And speaking of gun-toting idiots, the question now arises –

    is George Zimmerman more hateful toward young men who are not white, or toward women?

    I think we’ve not seen the last of GZ in the dock

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  11. Bitter Scribe said on January 23, 2014 at 10:14 am

    That “dibs” crap is so obnoxious. I don’t care if you shoveled out the snow and built a full-size replica of Michelangelo’s David with it. It’s a public street.

    The Republicans are going all-in on Obamacare opposition. Still. What a thing to hang your hat on–the hope that your fellow citizens will fail to get health insurance.

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  12. Bob (not Greene) said on January 23, 2014 at 10:23 am

    I have never done the dibs thing, but in 2011 after the big Feb. 1-2 snowstorm I had to shovel out my car to get out and report on the damn storm. Took me and one of my sons an hour. I get back later that night and the SOB from across the street had parked there. Of course, the plows wouldn’t be around for another day or two and there was plenty of open space directly in front of his house, but the lazy ass would’ve had to shovel it out. So I went to his front door and told him to move his damn car. He did.

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  13. Charlotte said on January 23, 2014 at 10:31 am

    Ugh, the ACA stories. We have one nearly every morning in the Billings Gazette (which is, by and large, a pretty good paper). Always AP, always about how terrrrrrrrrible it is. Although yesterday’s story was about how dumb people are who have never had insurance and how they don’t know how to use it. Nice. I do have a couple of friends who should know better who are bitching about “having to carry maternity coverage” but by and large, the biggest scariest thing is that once people find out it actually works, they’re going to want single payer (or at least a girl can hope). My 8 years of helping my mom out demonstrated to me at least that I *want* Medicare, and will pay the Part B co-insurance, and it works great.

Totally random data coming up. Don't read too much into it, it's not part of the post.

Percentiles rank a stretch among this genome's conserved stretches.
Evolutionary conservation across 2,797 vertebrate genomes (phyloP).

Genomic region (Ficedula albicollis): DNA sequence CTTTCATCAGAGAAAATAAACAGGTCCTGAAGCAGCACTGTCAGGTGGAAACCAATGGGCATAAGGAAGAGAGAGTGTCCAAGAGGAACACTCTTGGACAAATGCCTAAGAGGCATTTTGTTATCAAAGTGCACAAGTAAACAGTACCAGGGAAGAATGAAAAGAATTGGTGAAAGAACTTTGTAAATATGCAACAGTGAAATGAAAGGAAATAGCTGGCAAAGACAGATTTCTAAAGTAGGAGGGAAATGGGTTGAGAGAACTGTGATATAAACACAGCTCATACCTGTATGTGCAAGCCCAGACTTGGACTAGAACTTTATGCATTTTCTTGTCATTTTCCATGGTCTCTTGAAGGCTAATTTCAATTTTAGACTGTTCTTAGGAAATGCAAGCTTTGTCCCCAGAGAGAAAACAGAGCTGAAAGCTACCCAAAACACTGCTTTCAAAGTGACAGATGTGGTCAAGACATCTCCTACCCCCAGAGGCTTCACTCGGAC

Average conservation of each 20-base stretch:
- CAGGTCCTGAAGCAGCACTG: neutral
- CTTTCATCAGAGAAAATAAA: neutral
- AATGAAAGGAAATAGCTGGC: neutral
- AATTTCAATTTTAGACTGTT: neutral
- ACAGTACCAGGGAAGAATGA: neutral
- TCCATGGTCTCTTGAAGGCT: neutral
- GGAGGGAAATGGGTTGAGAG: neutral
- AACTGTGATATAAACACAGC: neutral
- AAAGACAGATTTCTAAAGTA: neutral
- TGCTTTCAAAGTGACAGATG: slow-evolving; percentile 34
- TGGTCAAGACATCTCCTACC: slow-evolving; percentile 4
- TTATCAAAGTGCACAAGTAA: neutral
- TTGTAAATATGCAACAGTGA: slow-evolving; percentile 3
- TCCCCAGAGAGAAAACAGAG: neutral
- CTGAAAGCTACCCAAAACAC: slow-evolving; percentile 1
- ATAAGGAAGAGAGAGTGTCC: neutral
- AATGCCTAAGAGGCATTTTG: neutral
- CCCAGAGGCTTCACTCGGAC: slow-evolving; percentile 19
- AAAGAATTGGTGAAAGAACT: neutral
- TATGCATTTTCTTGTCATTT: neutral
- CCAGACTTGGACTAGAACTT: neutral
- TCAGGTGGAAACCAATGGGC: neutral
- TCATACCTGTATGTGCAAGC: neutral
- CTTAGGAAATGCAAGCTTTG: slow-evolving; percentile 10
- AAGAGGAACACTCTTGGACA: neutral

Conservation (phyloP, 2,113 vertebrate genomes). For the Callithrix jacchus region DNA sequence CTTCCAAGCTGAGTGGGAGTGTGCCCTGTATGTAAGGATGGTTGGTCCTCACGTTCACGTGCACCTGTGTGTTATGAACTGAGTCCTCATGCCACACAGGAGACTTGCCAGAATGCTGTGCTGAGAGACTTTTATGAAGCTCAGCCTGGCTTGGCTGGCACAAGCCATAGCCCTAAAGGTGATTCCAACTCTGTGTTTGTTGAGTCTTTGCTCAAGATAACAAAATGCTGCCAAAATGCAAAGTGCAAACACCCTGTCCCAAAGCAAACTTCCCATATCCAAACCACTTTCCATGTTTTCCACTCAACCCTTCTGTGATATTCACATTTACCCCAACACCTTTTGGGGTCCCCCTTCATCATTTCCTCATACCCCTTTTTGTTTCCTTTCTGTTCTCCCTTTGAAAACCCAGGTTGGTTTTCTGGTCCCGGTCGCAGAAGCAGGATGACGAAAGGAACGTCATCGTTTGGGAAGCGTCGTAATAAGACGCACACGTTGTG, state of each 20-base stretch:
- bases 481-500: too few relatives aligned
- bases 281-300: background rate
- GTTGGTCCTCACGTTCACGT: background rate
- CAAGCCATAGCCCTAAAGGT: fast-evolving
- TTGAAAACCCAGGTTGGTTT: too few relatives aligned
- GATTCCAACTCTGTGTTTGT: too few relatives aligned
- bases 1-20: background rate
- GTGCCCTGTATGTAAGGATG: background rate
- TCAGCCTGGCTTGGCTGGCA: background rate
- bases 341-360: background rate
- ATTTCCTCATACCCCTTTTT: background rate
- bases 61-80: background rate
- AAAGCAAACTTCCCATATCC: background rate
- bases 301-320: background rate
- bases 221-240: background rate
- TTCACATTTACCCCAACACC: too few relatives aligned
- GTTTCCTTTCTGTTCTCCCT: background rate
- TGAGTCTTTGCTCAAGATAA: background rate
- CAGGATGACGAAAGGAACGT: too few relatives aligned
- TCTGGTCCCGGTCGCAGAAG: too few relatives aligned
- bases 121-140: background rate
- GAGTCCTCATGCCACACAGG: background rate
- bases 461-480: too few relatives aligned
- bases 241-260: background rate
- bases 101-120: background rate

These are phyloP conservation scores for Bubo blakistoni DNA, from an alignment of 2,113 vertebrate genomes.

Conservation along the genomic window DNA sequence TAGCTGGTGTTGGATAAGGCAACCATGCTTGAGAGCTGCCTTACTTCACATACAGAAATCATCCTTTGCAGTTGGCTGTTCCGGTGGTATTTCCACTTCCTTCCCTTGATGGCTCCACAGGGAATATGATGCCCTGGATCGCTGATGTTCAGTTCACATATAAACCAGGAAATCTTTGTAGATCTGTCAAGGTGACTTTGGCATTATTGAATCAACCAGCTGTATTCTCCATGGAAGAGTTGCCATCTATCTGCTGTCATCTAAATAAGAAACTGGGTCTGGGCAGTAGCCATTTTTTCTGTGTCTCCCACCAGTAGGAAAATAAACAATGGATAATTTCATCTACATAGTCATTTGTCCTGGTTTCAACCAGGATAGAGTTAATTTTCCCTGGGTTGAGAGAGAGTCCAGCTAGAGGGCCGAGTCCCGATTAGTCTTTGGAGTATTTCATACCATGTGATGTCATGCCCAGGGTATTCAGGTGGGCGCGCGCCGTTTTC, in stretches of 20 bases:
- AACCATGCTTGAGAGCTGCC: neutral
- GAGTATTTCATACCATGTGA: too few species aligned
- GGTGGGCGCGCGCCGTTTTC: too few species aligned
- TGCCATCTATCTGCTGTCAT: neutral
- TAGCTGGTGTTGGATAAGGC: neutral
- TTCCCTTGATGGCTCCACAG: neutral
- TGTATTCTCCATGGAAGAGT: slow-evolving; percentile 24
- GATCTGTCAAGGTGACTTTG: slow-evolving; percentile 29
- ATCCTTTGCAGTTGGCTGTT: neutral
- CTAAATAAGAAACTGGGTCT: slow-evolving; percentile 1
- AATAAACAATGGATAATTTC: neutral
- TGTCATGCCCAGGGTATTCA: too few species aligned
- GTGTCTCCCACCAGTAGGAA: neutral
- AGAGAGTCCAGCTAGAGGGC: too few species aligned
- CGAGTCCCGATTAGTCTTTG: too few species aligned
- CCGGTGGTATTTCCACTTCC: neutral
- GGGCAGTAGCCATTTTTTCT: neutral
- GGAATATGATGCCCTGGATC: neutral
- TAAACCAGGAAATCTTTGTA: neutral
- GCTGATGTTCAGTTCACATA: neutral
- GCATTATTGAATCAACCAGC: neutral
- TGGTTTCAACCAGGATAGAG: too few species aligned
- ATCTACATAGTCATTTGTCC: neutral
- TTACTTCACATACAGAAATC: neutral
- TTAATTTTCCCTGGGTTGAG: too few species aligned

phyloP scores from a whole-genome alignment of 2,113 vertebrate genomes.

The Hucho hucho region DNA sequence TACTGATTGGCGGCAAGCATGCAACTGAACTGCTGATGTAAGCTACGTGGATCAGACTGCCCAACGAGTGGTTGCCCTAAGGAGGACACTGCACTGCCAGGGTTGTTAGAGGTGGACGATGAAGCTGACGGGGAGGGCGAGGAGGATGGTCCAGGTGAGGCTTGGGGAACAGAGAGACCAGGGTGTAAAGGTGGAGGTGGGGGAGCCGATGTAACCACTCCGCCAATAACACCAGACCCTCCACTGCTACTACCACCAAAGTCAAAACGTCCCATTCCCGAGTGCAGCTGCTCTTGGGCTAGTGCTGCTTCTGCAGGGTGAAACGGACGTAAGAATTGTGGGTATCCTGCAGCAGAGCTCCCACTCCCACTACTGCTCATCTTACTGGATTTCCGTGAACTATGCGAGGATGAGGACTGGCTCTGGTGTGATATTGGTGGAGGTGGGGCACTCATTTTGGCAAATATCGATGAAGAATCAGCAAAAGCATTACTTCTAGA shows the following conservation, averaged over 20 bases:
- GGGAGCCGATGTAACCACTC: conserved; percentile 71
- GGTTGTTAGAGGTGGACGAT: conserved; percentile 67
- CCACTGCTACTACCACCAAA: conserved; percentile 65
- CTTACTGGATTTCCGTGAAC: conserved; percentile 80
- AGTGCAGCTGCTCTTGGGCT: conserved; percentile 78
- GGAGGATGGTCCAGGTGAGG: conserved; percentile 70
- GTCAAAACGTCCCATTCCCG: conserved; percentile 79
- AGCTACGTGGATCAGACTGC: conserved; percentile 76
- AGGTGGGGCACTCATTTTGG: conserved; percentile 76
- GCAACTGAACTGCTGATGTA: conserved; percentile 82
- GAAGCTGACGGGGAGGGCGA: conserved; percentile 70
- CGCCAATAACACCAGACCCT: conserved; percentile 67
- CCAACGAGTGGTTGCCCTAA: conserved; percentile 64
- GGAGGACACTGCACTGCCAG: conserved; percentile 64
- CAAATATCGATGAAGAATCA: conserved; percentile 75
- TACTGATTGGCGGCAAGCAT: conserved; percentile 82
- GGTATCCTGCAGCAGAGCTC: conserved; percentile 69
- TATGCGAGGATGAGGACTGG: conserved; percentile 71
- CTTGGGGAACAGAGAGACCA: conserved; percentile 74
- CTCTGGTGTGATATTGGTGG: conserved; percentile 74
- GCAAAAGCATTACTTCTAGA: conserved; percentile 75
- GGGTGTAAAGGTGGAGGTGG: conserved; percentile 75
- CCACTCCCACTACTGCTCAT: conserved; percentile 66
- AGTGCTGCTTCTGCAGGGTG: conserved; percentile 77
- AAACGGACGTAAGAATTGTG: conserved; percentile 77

Not so cold here. Nice actually. Walked back from Chuck’s house this morning — in the 20s, looks like it’s going to be sunny. My new sunporch room gets up into the 70s on afternoons like this when it’s in the 40s outside. Makes me unbearably happy.

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  14. alex said on January 23, 2014 at 10:33 am

    When I lived in Chicago, I never messed with anyone who had dibs, not for fear of getting shot, but getting keyed. Or slashed. However, there were occasions when I was tempted to snag on some cool retro kitchen chairs.

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  15. Maggie Jochild said on January 23, 2014 at 10:42 am

    After my mother died at age 56 and my father’s next hasty remarriage failed, he lost his house and his job. He moved into a crappy apartment near my youngest brother and got a security officer job. He began giving full vent to all the racism he had been forced to keep in check living with Mama, and started buying guns.

    He finally married again, an alcoholic Baptist widow older than him who owned her home, and spent his days on his recliner in front of the TV watching Walker Texas Ranger and Bonanza reruns. He had caddies over each arm rest. In the right hand one was the remote, a large sportsdrink cup filled with iced tea and bourbon, and a loaded 9 mm with the safety off. In the left hand one was a men’s urinal bedpan jug so he didn’t have to keep running to the toilet.

    He warned me often that if I came to visit, I was to give him advance notice and a firm arrival time, and NEVER to let myself in without loud knocking and much calling out of my name. He’d say sorrowfully “I’d had to have to shoot you, honey.”

    I liken his unveiling of what must have been there all along, unchanged by my mother’s influence, as analogous to what has happened in this country since the Right made it publicly acceptable (again) to articulate open violence against niggers and bitches. People of colour and open-eyed women could have told you that the ugly reality of hate was there all along, and indeed is the foundation of American mythic superiority. Churches and the military tend to support this resurgence. It’s where the money and the troops are to be found.

    At his funeral, everybody talked about what a kind, generous old man he had been. Law-abiding and a pillar of the church. White men get every pass in the world, and we all ignore how scared we are of them.

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  16. Bitter Scribe said on January 23, 2014 at 10:44 am